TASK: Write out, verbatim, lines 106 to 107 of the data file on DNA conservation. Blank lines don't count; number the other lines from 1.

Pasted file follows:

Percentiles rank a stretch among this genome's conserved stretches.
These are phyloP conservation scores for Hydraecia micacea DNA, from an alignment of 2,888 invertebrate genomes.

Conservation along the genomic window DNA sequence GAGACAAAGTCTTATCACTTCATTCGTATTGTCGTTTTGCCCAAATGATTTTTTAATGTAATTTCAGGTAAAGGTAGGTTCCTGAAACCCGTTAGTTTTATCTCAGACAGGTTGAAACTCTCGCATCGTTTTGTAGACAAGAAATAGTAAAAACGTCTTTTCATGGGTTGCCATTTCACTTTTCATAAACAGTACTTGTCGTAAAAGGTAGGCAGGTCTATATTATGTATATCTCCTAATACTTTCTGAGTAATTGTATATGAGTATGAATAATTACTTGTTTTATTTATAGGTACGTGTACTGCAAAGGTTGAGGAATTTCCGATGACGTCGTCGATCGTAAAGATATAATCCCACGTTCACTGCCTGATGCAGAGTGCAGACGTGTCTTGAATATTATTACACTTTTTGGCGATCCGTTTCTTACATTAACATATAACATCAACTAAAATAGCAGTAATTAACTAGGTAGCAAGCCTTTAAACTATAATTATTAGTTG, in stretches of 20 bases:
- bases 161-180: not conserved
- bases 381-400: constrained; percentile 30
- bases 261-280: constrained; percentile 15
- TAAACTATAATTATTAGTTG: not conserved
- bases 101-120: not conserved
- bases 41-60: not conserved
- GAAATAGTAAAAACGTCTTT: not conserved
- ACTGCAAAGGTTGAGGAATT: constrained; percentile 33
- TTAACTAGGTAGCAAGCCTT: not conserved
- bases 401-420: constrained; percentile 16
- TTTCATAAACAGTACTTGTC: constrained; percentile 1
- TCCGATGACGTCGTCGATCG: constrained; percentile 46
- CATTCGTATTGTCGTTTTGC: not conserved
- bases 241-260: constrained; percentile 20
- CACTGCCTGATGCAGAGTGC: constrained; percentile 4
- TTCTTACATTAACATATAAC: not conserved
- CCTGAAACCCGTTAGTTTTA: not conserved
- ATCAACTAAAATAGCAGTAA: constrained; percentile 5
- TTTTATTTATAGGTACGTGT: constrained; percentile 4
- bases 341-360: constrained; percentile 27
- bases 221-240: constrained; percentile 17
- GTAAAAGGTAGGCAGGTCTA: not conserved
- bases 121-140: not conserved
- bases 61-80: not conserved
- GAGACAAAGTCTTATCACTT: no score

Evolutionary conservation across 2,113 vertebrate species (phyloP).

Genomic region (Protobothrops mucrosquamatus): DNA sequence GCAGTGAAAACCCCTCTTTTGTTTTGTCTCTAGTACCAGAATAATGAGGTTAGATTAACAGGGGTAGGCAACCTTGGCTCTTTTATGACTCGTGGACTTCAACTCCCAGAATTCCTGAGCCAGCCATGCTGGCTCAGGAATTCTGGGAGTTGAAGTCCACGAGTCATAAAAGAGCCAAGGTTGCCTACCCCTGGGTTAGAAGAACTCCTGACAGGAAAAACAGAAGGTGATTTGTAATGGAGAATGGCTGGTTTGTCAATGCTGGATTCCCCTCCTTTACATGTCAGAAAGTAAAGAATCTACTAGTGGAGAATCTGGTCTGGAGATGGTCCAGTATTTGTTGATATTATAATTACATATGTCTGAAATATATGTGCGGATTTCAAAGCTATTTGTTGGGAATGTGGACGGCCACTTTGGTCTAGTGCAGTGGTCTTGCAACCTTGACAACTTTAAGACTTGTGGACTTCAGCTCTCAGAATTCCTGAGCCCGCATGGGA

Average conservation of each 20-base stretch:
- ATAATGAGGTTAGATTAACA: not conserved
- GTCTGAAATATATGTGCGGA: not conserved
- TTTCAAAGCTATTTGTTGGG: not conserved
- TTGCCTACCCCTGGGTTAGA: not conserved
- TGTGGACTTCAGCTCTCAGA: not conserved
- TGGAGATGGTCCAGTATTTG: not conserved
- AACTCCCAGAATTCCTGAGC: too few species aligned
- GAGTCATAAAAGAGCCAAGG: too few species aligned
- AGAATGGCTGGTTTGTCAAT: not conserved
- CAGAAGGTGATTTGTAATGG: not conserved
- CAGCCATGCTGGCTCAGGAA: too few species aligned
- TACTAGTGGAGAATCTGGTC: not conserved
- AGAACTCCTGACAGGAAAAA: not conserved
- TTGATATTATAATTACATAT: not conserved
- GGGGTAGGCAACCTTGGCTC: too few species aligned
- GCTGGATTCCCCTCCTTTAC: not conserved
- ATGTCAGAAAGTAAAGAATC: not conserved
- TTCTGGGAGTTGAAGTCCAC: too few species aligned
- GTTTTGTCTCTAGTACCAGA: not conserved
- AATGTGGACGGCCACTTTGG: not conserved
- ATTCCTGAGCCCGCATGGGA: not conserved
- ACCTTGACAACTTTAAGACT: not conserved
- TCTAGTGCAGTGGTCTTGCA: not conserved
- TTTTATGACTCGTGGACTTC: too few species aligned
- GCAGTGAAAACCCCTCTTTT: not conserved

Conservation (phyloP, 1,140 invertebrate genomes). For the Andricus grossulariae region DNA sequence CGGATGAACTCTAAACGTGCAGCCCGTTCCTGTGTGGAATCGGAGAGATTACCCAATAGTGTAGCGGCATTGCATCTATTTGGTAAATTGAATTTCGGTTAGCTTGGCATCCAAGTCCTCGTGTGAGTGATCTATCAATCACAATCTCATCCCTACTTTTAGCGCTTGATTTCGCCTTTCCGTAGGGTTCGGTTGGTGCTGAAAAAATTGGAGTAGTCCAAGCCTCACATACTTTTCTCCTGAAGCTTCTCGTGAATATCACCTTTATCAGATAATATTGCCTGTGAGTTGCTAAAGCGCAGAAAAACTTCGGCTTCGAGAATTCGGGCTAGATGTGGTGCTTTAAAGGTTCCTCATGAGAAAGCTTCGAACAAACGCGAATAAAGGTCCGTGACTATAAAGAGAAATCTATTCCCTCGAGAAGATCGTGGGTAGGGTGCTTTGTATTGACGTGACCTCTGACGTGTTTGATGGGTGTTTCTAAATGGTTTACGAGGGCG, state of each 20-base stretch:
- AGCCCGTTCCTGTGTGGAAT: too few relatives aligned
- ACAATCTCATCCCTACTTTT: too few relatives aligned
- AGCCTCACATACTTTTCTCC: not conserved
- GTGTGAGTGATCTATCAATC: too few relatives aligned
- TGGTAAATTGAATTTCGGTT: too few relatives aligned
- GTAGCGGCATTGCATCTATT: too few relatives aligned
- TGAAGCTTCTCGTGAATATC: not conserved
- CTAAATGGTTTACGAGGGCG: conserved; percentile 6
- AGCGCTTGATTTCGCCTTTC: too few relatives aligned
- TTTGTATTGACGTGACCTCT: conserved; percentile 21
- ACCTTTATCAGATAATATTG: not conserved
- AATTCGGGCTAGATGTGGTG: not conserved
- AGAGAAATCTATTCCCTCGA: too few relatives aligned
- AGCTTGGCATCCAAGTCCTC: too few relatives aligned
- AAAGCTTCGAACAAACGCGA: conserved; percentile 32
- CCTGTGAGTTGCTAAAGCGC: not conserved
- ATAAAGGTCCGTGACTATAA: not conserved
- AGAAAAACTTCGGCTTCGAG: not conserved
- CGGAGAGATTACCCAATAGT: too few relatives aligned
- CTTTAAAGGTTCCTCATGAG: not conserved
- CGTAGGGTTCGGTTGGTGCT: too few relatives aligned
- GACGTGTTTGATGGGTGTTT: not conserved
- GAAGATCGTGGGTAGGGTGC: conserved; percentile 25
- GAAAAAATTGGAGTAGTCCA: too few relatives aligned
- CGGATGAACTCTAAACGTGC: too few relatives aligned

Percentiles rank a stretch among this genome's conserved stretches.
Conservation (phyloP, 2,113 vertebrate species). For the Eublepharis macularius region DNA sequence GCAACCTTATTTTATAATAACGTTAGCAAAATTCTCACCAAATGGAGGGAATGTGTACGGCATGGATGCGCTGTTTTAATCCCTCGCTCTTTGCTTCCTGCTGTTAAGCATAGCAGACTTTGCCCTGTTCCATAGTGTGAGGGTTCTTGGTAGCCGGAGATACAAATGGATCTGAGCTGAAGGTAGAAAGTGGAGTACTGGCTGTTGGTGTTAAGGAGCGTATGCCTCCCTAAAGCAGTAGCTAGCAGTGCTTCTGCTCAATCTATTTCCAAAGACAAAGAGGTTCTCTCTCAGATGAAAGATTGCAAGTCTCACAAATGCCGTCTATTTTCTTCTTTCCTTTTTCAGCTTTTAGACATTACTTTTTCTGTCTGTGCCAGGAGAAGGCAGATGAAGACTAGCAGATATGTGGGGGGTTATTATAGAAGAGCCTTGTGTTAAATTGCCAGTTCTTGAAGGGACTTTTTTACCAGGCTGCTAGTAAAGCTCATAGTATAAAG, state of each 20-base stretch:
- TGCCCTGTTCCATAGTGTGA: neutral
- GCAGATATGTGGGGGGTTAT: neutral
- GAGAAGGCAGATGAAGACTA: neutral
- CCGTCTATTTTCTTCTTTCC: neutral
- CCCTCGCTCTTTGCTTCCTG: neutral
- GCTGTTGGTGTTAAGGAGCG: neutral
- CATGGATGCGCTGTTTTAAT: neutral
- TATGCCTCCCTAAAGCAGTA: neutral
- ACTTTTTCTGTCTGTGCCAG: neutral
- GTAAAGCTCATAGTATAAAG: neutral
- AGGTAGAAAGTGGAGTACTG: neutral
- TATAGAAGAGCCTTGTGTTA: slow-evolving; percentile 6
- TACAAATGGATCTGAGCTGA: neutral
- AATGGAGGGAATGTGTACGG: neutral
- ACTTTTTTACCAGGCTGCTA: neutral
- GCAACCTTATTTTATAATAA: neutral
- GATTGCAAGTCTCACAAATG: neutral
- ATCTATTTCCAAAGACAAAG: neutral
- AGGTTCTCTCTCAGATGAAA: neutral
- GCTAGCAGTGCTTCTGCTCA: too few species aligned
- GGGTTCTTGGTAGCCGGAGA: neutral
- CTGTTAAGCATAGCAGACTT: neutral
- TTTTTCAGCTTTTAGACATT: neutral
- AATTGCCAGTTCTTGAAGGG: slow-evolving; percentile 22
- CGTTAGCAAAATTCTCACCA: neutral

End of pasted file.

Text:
- CTGTTAAGCATAGCAGACTT: neutral
- TTTTTCAGCTTTTAGACATT: neutral